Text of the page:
No other club in Italy has a past like the Biancocelesti (white and sky blues). Formed on almost military lines by Luigi Bigiarelli in 1900, Lazio were the team fascist dictator Benito Mussolini took his children to see. Despite such political favouritism, Lazio achieved little of note.
Taking their support from the surrounding region of Lazio, in greenbelt suburbs such as Pairoli, the club flitted between divisions, won one Coppa Italia and only achieved anything newsworthy when they turned nasty. Coached by Juan Carlos 'Poison' Lorenzo, they became notorious for gamesmanship.
All that changed in 1974, when Lazio were fired to their first Serie A title by a brave, big-hearted striker raised in South Wales, Giorgio Chinaglia. But it couldn't last, and the team fell apart: Chinaglia left for New York Cosmos while Luciano Re Cecconi was shot dead in a jeweller's shop in a tragically misjudged practical joke.
It took the arrival of entrepreneur Sergio Cragnotti in 1992 to lift the club onto another level. Pouring in millions – but dragging the club deeper and deeper into debt – Cragnotti oversaw a decade in which Lazio never finished lower than seventh. They won a European trophy (the last Cup Winners' Cup), three Italian Cups and, best of all, in their centenary year, a scudetto.
Having splashed out on Paul Gascoigne, Alen Boksic and Christian Vieri, Cragnotti's smartest move was to hire Sven-Göran Eriksson as coach – and allow him to sell the fans' favourite Beppe Signori.
Eriksson crafted a midfield of Pavel Nedved, Juan Sebastian Veron and Sergio Conceicao, and Lazio won the title on the last day over Juventus. Buoyed by success, Cragnotti upped the ante, splashing out on such luxuries as £35m Hernan Crespo. As the club's wage bill soared, their form dipped. Salaries went unpaid, stars left and debts mounted, especially when Cragnotti left with a financial cloud hanging over his multinational company.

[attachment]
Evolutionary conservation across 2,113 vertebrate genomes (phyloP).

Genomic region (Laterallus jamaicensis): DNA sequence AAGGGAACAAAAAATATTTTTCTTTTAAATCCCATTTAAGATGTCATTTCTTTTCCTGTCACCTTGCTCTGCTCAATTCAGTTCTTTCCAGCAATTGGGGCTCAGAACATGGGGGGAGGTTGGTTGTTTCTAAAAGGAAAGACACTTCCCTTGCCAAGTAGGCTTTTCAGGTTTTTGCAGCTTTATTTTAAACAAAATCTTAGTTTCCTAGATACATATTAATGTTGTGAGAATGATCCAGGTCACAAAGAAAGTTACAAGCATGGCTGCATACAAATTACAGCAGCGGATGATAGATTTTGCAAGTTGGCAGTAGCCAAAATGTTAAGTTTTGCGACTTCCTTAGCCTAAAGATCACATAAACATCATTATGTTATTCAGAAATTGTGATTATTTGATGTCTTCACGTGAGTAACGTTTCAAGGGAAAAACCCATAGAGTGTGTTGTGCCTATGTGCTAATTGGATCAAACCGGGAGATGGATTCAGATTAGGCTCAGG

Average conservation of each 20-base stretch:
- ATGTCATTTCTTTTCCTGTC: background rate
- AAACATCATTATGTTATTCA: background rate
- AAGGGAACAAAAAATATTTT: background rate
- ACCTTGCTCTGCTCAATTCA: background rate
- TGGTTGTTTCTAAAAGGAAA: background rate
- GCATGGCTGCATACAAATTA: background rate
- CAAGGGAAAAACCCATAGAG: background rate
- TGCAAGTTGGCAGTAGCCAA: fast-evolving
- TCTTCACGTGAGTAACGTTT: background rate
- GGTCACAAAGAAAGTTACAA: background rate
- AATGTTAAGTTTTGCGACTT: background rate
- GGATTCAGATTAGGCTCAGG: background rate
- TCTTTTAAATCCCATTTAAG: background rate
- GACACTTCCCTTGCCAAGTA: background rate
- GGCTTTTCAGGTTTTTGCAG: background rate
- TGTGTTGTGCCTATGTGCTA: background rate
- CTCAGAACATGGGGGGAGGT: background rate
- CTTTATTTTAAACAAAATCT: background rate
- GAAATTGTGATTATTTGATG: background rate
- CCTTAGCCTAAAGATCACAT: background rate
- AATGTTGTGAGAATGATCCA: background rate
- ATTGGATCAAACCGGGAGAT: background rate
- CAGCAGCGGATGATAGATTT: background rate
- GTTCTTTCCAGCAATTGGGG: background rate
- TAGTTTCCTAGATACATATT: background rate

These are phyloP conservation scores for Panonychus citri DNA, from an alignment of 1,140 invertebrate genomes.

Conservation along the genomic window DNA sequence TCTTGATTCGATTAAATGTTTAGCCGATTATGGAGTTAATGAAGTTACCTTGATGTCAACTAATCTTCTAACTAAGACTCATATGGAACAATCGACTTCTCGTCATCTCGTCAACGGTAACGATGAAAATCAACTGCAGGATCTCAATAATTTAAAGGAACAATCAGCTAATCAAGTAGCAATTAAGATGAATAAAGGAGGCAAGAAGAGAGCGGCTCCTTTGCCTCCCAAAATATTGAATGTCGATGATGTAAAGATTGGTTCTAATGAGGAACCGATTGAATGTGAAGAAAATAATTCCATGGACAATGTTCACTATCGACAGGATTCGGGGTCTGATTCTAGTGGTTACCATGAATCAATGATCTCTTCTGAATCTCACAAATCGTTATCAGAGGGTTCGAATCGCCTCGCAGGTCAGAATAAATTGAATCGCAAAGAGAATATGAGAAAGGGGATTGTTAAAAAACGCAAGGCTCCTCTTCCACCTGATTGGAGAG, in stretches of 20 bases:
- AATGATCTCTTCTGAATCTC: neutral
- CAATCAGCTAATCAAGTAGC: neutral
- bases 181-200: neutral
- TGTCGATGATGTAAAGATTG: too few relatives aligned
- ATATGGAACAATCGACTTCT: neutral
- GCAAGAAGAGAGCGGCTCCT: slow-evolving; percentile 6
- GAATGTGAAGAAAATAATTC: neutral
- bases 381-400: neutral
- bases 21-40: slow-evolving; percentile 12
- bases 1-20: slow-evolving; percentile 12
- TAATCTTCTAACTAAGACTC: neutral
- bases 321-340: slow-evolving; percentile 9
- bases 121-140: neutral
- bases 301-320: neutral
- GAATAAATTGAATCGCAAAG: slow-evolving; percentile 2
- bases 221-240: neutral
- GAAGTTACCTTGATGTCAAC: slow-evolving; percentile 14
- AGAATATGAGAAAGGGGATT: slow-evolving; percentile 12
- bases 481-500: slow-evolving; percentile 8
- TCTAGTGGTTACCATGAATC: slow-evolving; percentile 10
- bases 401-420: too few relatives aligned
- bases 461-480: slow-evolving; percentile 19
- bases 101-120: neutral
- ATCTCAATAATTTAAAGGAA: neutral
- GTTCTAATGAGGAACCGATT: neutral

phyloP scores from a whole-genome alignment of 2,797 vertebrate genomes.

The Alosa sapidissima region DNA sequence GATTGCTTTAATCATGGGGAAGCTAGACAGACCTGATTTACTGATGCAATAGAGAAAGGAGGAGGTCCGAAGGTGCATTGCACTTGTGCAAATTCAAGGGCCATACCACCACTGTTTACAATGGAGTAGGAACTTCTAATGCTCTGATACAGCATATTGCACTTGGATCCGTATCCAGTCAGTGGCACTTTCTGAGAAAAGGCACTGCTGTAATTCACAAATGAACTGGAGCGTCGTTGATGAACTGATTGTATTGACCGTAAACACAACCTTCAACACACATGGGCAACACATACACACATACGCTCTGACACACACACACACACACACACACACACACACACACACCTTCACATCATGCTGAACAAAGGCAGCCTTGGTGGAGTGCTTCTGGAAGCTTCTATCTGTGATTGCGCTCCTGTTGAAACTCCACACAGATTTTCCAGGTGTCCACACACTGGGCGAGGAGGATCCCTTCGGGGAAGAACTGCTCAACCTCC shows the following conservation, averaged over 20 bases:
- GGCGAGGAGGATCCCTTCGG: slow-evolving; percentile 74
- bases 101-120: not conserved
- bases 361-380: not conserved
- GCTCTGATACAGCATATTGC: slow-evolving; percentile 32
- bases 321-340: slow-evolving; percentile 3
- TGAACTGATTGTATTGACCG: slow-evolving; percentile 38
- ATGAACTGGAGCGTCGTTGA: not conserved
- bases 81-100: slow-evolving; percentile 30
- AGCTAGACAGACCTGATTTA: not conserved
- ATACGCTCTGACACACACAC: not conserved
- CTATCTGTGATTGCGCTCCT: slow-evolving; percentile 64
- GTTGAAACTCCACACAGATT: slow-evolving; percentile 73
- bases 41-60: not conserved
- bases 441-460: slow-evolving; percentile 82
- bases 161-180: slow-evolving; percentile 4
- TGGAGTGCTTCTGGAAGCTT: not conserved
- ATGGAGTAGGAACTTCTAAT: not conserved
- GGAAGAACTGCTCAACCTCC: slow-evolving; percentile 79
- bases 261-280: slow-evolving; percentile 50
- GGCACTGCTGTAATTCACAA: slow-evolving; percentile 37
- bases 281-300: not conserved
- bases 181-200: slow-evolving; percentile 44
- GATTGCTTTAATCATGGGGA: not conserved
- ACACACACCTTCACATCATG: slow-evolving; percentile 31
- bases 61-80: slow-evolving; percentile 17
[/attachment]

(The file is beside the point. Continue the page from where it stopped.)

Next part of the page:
Coach Roberto Mancini worked wonders for two seasons but new president Claudio Lotito insisted on a bargain-basement operation (Paolo di Canio moved to Lazio for love – and a third of the pay he would have earned at Charlton). Di Canio made headlines for repeatedly making fascist salutes, most notoriously when celebrating Lazio's derby win over Roma.
Since then there has been a string of managers trying to return this massive club to where its supporters think it belongs: the European places. Since 2004, they've only twice finished in a single-figure place, and neither of those was a particularly happy occasion.
In 2006, their original sixth place was rapidly recalculated after the Calciopoli scandal – originally to relegation, although this was reduced on appeal. And when they managed to finish third in 2007, they were actually closer to the relegation zone than to rampant champs Inter – but what was worse was that Roma finished second.
As with many great rivalries, the neighbours will always preoccupy Lazio fans, but the more level-headed will first be hoping their own team can regularly trouble the top six. Even so, a Lazio game is usually an experience to behold.
The 82,000-capacity Stadio Olimpico is two miles north of the city centre, either via Ottaviano on metro line A then bus 32, or to Flaminio on the same line and tram 225. Allow 20 minutes from Termini station.
Roma sell tickets at the AS Roma store (Piazza Colonna 360), from Via Appia Nuova 130, near Re di Roma metro, and at Ricevitoria Lotto outlets. Lazio's outlet is at Via Farini 34 and at Lottomatica's outlets. Sell-outs are rare.
Club address Via di Santa Cornelia, 1000 - 00060 Formello, Roma
Telephone +39 06-97607111
For regular updates on the crazy world of Italian football, see our blog Serie Aaaargh!
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